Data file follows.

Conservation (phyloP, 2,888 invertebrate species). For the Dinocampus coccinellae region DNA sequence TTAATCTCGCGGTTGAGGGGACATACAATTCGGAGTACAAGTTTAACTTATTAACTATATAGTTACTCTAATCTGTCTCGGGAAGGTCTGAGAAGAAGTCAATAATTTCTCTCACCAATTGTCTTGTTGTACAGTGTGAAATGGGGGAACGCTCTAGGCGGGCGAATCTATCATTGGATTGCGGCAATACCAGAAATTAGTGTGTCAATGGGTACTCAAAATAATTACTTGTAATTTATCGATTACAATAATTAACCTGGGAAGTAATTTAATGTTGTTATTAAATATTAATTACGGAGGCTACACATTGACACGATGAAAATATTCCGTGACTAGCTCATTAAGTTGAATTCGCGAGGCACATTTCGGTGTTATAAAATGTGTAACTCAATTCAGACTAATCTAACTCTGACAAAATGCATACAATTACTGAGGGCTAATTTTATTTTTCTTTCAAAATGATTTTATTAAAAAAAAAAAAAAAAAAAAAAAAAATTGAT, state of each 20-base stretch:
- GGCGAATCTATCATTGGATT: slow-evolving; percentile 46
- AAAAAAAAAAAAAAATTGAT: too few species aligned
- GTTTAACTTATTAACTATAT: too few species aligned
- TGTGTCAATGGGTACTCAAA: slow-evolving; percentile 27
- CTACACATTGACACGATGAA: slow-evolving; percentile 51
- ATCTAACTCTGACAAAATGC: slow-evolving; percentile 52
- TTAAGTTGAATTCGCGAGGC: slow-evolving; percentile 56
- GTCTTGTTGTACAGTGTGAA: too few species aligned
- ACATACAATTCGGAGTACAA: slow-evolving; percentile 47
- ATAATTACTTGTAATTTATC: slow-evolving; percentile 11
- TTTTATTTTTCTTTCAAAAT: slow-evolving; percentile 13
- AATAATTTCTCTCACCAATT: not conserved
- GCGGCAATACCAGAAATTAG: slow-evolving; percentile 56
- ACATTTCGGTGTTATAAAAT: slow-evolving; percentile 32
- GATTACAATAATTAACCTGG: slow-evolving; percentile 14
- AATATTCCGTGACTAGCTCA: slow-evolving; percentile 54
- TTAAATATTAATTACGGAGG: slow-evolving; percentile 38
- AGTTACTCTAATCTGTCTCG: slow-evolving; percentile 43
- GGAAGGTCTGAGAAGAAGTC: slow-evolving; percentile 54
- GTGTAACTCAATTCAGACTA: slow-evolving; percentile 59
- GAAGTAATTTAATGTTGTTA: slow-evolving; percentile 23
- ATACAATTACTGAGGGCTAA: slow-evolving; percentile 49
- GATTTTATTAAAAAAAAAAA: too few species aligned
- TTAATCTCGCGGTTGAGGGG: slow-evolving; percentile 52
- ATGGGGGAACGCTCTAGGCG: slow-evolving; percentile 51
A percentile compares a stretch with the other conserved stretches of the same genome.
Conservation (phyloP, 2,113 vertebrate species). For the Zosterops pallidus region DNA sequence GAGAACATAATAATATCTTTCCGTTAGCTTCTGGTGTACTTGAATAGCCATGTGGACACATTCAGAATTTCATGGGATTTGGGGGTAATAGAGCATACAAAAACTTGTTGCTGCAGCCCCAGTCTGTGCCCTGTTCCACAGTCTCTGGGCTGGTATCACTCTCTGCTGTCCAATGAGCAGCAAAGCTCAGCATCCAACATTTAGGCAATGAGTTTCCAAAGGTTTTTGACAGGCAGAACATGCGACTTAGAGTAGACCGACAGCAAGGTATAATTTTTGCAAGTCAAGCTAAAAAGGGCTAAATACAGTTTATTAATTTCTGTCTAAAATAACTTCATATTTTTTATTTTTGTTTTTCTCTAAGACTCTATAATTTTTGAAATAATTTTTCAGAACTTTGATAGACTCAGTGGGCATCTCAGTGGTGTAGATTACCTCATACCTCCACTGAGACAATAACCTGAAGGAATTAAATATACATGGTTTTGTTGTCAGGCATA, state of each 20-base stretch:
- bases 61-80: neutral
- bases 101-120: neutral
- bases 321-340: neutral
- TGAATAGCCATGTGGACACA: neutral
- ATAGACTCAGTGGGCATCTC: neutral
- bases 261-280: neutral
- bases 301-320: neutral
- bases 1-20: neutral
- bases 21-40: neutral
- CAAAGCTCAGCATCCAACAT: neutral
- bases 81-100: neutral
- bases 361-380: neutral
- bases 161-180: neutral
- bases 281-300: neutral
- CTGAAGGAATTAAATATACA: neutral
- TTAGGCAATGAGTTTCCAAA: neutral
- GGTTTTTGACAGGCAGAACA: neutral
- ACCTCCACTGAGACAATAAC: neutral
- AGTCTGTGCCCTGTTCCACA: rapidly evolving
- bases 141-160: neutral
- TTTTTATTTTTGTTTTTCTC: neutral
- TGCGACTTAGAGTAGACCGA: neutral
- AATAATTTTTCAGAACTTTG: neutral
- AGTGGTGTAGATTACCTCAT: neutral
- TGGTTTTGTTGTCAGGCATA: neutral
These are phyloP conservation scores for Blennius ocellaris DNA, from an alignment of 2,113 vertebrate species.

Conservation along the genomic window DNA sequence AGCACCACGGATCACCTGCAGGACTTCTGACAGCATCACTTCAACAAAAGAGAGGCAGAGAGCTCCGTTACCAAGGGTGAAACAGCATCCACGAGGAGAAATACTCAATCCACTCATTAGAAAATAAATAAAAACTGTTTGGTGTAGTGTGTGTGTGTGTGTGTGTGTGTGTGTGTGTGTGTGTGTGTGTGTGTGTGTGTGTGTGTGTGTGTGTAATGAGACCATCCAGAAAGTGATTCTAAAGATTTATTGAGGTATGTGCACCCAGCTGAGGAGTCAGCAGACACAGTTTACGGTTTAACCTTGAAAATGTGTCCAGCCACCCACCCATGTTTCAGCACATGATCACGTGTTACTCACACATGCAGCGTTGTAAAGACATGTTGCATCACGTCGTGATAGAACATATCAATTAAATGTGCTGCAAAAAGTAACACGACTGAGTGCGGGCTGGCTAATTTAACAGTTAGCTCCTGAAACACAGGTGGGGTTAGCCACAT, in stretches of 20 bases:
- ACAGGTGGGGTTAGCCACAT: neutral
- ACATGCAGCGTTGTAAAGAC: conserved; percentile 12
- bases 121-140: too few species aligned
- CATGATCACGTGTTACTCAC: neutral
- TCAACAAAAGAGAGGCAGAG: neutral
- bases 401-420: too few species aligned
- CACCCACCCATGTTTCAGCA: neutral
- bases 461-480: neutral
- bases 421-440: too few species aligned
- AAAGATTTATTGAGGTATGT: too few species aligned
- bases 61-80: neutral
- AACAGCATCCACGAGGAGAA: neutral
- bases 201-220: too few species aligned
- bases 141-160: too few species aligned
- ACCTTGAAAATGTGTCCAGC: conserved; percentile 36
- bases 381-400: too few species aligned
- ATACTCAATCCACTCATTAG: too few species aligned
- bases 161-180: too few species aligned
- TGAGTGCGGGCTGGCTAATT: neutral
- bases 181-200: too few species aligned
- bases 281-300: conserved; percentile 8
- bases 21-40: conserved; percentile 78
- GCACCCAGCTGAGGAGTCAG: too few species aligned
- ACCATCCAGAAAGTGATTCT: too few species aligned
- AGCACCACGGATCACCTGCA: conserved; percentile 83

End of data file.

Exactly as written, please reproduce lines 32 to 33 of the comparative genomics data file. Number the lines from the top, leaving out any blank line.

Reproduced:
- TGAATAGCCATGTGGACACA: neutral
- ATAGACTCAGTGGGCATCTC: neutral